There is nothing like gold, he said, with the possible exception of other precious metals. When things get bad, gold can go from $35 an ounce to close to $2,000, as it did at one point recently. This tells you something, he said, and “it ain't good.”
”I was late in the game”
Greenspan was accorded the moniker “The Maestro,” but he has also been accused of fomenting the housing bubble by keeping interest rates low in the early 2000s, following the collapse of the dot-com bubble. He's also faced criticism for failing to recognize the existence of that bubble during his tenure as Fed chairman, arguing that "national price distortion" in housing prices was unlikely. He responded to those claims.
In looking back on the crisis in residential housing, Greenspan said that it was clear at the time that housing was in a bubble. He pointed out, however, that we had just come out of the dot-com bubble, which had virtually no economic effect, and the “so-called” recession 2001 was barely visible. This suggested, he said, that we could probably get through the housing bubble. But he and others made the mistake of recognizing only too late that the dot-com bubble didn't amount to a big problem largely because the toxic assets of the time, which were equities, collapsed in institutions that were not leveraged. Therefore, although there was a very large capital loss, there weren’t the bankruptcies and sequential losses that occur when a leveraged institution holds toxic assets.
The mortgage-debt problem of the 2008 financial crisis was different, according to Greenspan. Mortgages were held in very large leveraged institutions. If we had somehow had the dot-com boom second, it would have been interesting to see how different history might have been, he said.
Greenspan said that he did not become aware of how deep-seated the mortgage-debt problem was until fairly late, say, 2004 or 2005, when it finally it became clear what was happening. At that point, we still had a workable subprime mortgage market that was serving a limited section of our society, which couldn't make a 20% down payment on a mortgage but could nonetheless meet their monthly payments. The mortgage market was reasonably viable and consisted essentially of fixed-rate mortgages. True, he said, there were a few foreclosures, but not enough to matter. The bankers to whom he spoke told him that returns on subprime mortgage were slightly less than the returns on regular mortgages, but principally because of the extra costs of educating people how to manage their mortgages. There wasn't an inherent structural problem.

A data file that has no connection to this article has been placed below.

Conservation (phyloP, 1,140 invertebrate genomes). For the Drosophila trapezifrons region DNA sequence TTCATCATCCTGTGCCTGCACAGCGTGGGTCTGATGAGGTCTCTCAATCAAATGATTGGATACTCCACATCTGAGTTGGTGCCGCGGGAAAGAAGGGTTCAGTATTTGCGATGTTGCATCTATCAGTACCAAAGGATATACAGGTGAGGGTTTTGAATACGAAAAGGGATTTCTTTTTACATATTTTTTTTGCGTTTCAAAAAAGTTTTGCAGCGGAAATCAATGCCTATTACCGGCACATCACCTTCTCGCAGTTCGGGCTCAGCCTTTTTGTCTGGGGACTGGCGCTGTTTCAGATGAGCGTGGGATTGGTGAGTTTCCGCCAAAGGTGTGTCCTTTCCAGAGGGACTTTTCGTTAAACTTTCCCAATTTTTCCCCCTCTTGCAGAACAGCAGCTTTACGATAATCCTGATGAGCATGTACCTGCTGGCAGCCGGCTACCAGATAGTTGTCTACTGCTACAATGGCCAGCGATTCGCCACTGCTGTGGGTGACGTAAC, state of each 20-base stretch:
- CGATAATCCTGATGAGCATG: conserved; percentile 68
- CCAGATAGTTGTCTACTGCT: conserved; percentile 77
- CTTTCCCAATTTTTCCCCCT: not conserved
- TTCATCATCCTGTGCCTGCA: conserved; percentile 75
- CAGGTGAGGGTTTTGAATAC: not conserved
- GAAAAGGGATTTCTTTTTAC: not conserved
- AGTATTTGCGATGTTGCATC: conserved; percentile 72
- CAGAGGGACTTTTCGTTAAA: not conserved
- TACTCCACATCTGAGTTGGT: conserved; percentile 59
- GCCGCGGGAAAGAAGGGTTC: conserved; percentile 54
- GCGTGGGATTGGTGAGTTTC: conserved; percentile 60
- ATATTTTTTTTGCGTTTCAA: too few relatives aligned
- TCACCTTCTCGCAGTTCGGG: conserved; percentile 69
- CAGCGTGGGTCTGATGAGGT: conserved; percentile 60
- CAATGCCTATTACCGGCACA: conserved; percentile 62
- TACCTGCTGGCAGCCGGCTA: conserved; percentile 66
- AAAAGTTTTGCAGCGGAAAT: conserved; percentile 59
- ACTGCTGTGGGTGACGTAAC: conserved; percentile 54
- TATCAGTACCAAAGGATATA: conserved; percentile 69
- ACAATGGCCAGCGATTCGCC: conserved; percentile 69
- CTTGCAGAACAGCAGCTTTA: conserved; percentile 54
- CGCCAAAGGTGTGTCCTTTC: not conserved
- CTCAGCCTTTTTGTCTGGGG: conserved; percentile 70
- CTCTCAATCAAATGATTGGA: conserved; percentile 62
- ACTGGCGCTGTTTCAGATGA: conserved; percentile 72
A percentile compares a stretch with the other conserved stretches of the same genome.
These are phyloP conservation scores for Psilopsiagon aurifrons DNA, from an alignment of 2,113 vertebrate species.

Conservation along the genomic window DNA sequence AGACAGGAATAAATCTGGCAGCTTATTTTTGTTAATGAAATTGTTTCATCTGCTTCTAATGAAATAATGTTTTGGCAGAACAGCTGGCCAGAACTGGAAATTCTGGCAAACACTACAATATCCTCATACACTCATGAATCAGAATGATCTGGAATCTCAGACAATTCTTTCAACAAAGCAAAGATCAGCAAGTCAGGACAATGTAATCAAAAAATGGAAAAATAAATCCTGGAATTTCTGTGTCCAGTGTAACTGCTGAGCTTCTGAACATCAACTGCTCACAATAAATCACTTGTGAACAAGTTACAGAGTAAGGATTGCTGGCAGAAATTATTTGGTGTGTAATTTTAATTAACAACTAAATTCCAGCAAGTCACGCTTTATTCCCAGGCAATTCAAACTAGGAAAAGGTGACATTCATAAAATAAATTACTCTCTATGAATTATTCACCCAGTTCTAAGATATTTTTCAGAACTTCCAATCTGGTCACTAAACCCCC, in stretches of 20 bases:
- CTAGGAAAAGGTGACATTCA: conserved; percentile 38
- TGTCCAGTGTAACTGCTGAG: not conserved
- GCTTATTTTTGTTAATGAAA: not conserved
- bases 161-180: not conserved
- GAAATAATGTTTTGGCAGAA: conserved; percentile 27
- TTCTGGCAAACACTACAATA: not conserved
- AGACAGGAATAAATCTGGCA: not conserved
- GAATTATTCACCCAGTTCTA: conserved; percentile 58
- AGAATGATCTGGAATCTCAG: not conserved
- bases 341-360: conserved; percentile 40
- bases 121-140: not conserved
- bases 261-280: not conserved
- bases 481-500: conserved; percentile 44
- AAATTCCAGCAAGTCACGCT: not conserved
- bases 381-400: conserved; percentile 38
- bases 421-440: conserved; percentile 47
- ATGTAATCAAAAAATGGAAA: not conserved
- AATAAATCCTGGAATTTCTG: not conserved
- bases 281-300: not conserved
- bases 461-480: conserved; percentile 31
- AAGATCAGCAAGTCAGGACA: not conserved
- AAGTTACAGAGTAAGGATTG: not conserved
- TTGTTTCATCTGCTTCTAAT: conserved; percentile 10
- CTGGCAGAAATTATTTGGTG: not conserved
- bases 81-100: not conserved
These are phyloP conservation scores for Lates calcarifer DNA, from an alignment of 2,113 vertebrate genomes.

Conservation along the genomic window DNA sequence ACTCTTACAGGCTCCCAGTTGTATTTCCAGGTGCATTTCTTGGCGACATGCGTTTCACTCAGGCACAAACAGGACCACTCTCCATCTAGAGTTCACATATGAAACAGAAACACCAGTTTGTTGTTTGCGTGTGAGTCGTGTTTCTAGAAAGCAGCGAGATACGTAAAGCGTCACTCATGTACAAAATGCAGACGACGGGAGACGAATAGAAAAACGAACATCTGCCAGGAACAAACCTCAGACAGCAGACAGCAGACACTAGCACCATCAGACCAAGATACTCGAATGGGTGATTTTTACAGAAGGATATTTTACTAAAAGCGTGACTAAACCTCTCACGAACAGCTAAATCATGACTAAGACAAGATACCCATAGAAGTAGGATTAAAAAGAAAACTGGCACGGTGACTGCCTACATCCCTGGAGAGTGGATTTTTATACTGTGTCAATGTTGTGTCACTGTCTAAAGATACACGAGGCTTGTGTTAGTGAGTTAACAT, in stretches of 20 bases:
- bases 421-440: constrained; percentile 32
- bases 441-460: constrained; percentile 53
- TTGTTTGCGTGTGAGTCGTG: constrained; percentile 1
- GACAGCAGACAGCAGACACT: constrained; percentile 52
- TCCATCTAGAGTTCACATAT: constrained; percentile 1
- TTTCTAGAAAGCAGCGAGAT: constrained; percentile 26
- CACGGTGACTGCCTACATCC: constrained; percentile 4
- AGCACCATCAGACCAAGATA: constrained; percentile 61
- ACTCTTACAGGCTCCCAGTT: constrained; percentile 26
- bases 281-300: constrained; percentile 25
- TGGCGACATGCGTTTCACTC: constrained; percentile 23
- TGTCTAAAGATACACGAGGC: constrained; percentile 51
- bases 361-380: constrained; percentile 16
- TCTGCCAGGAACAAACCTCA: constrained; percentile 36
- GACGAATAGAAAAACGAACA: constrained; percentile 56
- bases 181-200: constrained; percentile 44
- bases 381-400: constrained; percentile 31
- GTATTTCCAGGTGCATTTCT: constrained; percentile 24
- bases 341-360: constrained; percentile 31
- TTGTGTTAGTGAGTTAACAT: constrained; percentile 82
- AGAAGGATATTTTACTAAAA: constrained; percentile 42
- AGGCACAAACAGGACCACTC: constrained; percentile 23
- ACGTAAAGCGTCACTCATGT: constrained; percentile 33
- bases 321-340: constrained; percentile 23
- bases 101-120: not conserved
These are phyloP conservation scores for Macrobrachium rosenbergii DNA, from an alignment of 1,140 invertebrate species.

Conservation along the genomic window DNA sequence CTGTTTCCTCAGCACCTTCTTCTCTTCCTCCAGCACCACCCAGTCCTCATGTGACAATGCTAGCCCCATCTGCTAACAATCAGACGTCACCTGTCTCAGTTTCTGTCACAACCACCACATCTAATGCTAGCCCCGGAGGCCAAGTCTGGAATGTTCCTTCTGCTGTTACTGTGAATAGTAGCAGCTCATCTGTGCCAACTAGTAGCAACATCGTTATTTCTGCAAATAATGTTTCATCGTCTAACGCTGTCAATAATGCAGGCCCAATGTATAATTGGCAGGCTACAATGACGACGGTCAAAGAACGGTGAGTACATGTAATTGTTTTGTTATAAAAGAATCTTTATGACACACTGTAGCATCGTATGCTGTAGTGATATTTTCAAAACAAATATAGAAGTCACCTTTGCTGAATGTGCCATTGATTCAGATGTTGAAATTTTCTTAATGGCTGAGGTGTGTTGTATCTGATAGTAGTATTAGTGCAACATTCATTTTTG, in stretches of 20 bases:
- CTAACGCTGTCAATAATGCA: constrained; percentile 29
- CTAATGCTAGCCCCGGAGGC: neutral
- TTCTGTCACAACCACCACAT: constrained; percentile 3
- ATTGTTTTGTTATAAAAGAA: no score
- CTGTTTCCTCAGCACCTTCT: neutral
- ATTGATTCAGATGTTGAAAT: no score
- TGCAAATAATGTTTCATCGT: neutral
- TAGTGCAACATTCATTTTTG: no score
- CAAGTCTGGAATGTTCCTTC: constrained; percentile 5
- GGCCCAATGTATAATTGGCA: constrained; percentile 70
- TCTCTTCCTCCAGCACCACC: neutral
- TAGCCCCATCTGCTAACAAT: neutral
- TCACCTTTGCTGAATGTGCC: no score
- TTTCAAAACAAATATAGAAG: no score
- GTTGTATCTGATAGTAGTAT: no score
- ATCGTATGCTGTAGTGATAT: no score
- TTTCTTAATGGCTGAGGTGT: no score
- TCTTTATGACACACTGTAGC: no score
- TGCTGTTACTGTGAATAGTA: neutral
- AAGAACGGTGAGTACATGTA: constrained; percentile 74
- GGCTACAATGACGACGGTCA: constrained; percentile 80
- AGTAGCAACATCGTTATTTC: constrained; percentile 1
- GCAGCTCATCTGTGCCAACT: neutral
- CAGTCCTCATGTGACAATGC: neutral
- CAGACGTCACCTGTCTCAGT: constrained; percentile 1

Then the Department of Housing and Urban Development issued an edict that said that Fannie and Freddie must put a very significant proportion of their assets, which were very substantial, into affordable housing. The only way that the banks could do that, so a president of Fannie Mae told him (not the one involved in the problems), was by going “wholesale.” They created subprime securities. And the subprime securities created a real problem in the marketplace because they required the mortgages to securitize.
When the securitizers tried to get mortgage paper, the group holding the subprime affordable housing mortgages was much too small. The only way to expand the pool of mortgages was downward. The banks couldn’t lower the down payments, so they had to lower the cost of the monthly payments. And the only way they could do this was with adjustable-rate mortgages. A portion of the adjustable-rate subprimes then experienced an increase in rates, and underwriters collapsed. [Some readers may be struck at this point by the contrast with Greenspan’s famous remarks in 2004 in which he all but endorsed the use of adjustable rate mortgages.]
The issuance of subprime securities in 2002 or 2003, which we know only in retrospect because Fannie Mae and others admitted that they were holding extraordinarily large amounts of the stuff, were almost half of net issuance, according to Greenspan. The readjustment of their balance sheets occurred only when Fannie and Freddie started to show sudden and very large losses on what were presumably prime mortgage portfolios. It was clearly not tenable. It was only afterward that they indicated what they actually had, Greenspan said.
For several years, neither Fannie nor Freddie could get a certified accountant to sign off on their accounting statements. Greenspan said that only in retrospect did it become very clear what was happening.
Greenspan said that he had assumed that we would pay some price for this through a decline in market prices, but he thought it was going to be relatively mild. He never expected the 33% decline in prices, which upended the system. “That, to me, came as a shock, a big surprise,” he said. “I was late in the game.”
Adam Jared Apt, CFA, is a financial advisor and the owner of Peabody River Asset Management, based in Cambridge, MA.